Well. Half-joked.

I can’t offer advice.  It would be downright fraudulent. Advice should only come from people who know what they’re doing, and I’m winging it. Instead, I offer a handy little list of lessons I’ve learned in my first year as a parent and as a graduate student.

  • We’re all doing the best we can.

When you’re a parent, judgment abounds.   Your parenting style, your appearance (You look great!  You look tired!), your schedule, your work – everyone from grocery checkout clerks to your pediatrician will weigh in on your life choices.  And it’s a bit redundant because no one is judging you more harshly than you probably are on all these fronts.  At least, I know that’s the case for me, and all the ink that’s been spilled on imposter syndrome tells me I’m not alone here.  Parents in grad school, especially new parents, have a lot to handle and not enough time in which to do it.  So something, somewhere, has to give.  Here’s the good news.  Parenthood also brings a remarkable sense of clarity, so it’s pretty obvious what relationships, habits, etc., need to go.  Sometimes, in fact, they’re self-selecting.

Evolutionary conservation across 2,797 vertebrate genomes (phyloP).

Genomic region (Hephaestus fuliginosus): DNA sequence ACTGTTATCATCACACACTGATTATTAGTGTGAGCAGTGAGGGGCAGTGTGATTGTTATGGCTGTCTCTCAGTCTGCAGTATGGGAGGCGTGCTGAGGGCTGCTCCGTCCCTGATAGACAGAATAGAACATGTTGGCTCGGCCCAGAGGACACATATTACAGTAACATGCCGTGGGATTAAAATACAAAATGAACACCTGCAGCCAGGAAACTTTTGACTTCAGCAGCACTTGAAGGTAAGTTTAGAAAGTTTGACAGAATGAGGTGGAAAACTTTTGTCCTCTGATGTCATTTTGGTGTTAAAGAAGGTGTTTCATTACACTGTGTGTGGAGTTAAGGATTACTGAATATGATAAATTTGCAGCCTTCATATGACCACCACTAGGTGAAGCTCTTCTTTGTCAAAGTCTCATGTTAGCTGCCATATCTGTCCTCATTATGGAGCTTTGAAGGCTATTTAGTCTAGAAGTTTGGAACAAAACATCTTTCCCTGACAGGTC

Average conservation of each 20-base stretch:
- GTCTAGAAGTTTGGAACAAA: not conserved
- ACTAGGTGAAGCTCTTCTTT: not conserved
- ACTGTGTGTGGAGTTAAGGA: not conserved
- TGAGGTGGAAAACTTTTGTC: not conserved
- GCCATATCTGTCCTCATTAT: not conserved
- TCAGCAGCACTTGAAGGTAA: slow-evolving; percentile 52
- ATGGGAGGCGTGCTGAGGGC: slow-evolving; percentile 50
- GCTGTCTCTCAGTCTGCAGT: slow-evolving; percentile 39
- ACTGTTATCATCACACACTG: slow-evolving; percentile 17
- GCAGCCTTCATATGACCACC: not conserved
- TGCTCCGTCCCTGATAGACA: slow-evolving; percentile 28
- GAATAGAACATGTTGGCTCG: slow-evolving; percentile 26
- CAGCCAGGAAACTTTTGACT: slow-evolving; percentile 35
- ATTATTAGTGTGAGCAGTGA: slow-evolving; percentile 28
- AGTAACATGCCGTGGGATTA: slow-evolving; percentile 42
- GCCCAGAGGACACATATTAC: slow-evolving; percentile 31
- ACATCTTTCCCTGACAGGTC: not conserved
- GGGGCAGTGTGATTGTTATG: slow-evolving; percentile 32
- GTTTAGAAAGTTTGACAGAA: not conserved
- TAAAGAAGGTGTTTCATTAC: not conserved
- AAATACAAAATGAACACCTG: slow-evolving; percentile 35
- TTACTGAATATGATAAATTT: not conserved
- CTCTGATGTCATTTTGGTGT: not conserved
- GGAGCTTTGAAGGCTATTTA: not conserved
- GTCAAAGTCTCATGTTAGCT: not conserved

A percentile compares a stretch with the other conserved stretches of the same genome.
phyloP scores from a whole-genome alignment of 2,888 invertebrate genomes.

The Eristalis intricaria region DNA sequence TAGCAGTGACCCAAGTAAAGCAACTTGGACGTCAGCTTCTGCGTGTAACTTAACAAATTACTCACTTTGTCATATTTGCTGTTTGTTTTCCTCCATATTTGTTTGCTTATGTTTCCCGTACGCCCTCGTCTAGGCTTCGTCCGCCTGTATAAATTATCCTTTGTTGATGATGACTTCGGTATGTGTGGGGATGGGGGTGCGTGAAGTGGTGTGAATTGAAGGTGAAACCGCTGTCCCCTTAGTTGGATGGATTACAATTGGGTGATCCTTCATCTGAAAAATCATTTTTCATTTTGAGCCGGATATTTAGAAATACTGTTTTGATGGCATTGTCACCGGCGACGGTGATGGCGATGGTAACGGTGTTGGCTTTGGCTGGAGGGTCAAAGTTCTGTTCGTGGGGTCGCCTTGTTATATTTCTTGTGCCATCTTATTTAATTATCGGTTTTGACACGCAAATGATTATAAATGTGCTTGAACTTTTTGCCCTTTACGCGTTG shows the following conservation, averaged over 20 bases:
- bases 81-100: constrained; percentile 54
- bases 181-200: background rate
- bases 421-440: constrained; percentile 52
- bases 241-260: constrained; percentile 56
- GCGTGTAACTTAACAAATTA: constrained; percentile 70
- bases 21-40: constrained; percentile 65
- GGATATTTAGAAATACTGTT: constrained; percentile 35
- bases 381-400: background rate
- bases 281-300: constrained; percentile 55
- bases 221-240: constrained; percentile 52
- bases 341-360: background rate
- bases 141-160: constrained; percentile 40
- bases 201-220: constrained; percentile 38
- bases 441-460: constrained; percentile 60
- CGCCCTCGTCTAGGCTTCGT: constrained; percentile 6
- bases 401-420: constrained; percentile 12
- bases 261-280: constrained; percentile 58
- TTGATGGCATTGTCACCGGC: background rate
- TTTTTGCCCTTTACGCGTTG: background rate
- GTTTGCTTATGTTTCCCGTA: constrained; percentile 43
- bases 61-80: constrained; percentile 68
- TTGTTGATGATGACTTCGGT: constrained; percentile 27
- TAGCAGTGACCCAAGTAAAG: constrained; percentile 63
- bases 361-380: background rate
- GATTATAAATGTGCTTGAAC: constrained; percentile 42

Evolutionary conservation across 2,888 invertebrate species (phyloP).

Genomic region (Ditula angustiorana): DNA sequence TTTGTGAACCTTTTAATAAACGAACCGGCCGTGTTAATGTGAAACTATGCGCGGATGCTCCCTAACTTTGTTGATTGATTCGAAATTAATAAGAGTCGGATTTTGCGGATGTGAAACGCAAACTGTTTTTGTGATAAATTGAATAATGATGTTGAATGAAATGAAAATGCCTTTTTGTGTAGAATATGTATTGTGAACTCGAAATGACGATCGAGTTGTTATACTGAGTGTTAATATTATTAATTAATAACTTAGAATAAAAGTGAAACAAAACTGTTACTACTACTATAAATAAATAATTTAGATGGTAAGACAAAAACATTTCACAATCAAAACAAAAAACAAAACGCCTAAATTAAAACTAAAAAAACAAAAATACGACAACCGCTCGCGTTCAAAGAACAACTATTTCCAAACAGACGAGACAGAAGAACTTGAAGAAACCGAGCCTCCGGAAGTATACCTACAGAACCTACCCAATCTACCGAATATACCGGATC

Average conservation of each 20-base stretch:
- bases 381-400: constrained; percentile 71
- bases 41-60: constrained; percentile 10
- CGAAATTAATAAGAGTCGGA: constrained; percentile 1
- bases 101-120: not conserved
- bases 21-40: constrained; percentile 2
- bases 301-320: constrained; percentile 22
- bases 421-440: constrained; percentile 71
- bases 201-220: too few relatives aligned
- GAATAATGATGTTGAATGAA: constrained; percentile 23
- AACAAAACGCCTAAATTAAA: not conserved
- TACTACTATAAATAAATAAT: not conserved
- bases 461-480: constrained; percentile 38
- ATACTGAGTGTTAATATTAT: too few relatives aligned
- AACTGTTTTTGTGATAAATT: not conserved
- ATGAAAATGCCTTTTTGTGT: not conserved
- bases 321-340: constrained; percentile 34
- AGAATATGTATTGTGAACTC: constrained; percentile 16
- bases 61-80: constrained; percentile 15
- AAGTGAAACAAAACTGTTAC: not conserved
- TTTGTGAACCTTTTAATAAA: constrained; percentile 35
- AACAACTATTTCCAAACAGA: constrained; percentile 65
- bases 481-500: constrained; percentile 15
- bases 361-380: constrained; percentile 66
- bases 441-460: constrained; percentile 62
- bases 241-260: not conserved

• I do not have time for this.

This sentence pretty much runs on repeat in my head throughout the day. Grad school and parenthood are each colossal black holes for free time.  Membership in either of these institutions comes with enough stress to turn your hair as grey as a two-term president’s, and the combination of the two means that you will probably have less time for friends than you used to.  If you’ve got deadlines, girls’ night out is going to have to slide.  If you’ve got a newborn, you can bet the farm that you’re not making it to that 35th birthday party, and if you do, you’ll be home in time for the local news.  Which you’ll miss because you’ll collapse in a heap at the foot of the bed instead.  That babies and grad school mean considerably less time for socializing is patently obvious to you, but you will find yourself occasionally having to explain and defend your priorities to a few folks.  If you find that, “I’m doing the best I can” isn’t good enough, you know whose number you can delete.  Anyone who can be jealous of a baby or a conference paper is going to demand more time than you can give.  It’s not their fault.  Your life is completely foreign to them – which you’re not allowed to say because it sounds sanctimonious and condescending – but it’s not your fault either.  As Ben Folds sang, it just happens sometimes.  And you don’t have time for it.

  • You can do it all.  You just can’t do it all at once.